I think I was eight years old. I have an almost multi-sensory memory of cleaning wall paper in the house on Grant Street in Alliance, Ohio, with a few other kids and a bunch of adults.
It was the first project of a group called Alliance Better Homes, and my parents had invited me along to help. A few people from my church had banded together with a few other concerned citizens, and Grant was in a neighborhood bordering “one side of the tracks” and the other, dividing the city roughly along racial lines.
The family who had bought the home and was going to live in it was working hand-in-hand with the volunteer group renovating and refurbishing the house. Years before Habitat for Humanity, I was seeing “sweat equity” at work.
This was life with my parents, Marilyn and Chris King.
Suspicious as I am of pride and resume-padding among affluent people of the present day, it would be natural for me to question their motivations for being do-gooders. And I have. But service is such a consistent thread throughout their lives that, since my dad died a week ago Wednesday, I’ve reflected a LOT on his impact on me—and it’s just THERE, looming so large, for so long, that I can’t ignore it.
I’ve written elsewhere (http://www.the-review.com/obituaries/2017/01/07/dr-christopher-king) of my dad’s many accomplishments, but the sheer number of memories I have of serving with them and watching them lead others in service leaves me with no doubt about where I caught the service-bug.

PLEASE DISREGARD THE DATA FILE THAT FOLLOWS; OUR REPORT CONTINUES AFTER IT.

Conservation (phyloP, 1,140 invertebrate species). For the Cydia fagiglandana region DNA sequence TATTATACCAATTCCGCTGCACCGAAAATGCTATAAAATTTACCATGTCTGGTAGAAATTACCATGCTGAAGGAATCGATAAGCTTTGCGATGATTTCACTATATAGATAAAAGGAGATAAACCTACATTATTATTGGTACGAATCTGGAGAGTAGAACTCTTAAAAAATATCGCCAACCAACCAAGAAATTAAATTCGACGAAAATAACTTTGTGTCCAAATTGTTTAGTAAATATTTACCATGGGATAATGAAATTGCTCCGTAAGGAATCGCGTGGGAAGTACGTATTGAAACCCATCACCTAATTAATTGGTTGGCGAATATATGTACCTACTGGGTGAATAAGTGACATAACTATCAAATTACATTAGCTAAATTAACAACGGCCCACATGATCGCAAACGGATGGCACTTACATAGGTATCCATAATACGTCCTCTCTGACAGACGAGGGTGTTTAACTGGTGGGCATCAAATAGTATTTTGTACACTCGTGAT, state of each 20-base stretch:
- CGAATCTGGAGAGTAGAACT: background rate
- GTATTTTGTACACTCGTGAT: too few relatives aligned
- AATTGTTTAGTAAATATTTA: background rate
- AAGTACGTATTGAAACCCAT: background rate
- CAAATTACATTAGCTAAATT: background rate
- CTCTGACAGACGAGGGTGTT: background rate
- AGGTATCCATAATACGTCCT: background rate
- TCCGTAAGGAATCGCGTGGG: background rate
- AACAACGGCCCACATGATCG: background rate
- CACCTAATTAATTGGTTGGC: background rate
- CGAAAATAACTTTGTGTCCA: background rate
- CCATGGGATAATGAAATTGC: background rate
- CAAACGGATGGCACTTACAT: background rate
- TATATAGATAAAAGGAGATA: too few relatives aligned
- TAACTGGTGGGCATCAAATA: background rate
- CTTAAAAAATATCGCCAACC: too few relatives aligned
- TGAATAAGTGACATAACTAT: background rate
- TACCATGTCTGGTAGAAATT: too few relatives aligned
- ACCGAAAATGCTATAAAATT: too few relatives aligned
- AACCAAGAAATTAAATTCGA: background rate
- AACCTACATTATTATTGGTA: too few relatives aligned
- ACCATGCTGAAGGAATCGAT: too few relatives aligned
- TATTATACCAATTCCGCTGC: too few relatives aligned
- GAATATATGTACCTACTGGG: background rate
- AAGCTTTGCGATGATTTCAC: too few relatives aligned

Slides of my dad’s post-medical school stint with CARE-Medico in Algeria in the early 60s combine with images of him cutting lumber and nailing siding on one of the many Habitat projects he was involved in during the 1990s and early 2000s. Pictures of meals in Himalayan villages in Nepal blend with photos and memories of Rotary exchange students and an inner-city child from Canton who spent time one summer living with us.
The thing I remember most was the adventurousness, the prospect that we might learn something new as a family, or draw closer together, or somehow be changed by what we did in serving others. Somehow, his perfectionism when it came to eye surgery was no barrier to trying new things with my mom. They sought out not just the chance to do good for others, but to really get out of their comfort zone.
When I think about what I chose (or was chosen) to do for a living, I think my parents’ modeling of service has played a huge role in God’s calling in my life.
And for that I’m extremely thankful, because it’s made my own life so rich and meaningful.